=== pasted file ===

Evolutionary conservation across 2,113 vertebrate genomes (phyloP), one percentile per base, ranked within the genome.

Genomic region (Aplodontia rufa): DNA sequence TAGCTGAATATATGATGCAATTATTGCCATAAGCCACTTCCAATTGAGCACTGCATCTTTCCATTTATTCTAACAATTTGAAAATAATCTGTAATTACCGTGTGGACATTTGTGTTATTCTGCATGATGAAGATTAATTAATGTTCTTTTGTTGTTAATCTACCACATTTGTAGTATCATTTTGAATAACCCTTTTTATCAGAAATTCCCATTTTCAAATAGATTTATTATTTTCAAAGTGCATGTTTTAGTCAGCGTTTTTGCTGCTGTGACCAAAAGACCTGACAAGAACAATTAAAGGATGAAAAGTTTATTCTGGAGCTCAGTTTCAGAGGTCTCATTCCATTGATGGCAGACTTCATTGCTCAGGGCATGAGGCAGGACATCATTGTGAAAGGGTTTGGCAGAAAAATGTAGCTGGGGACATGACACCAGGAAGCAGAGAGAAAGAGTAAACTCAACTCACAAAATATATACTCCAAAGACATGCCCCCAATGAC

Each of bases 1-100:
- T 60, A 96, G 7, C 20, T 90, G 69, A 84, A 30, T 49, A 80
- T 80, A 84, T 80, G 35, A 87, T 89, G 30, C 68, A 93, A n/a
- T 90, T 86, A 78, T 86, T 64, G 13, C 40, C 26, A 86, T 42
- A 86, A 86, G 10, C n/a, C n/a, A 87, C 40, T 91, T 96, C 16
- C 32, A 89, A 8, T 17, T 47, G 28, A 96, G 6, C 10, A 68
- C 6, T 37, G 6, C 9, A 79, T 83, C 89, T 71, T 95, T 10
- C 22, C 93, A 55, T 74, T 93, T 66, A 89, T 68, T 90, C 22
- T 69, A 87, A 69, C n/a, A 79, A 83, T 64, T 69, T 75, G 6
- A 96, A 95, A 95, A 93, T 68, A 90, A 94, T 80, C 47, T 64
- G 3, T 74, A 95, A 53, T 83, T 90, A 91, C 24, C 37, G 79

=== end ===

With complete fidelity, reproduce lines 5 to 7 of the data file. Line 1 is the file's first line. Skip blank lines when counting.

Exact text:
- T 80, A 84, T 80, G 35, A 87, T 89, G 30, C 68, A 93, A n/a
- T 90, T 86, A 78, T 86, T 64, G 13, C 40, C 26, A 86, T 42
- A 86, A 86, G 10, C n/a, C n/a, A 87, C 40, T 91, T 96, C 16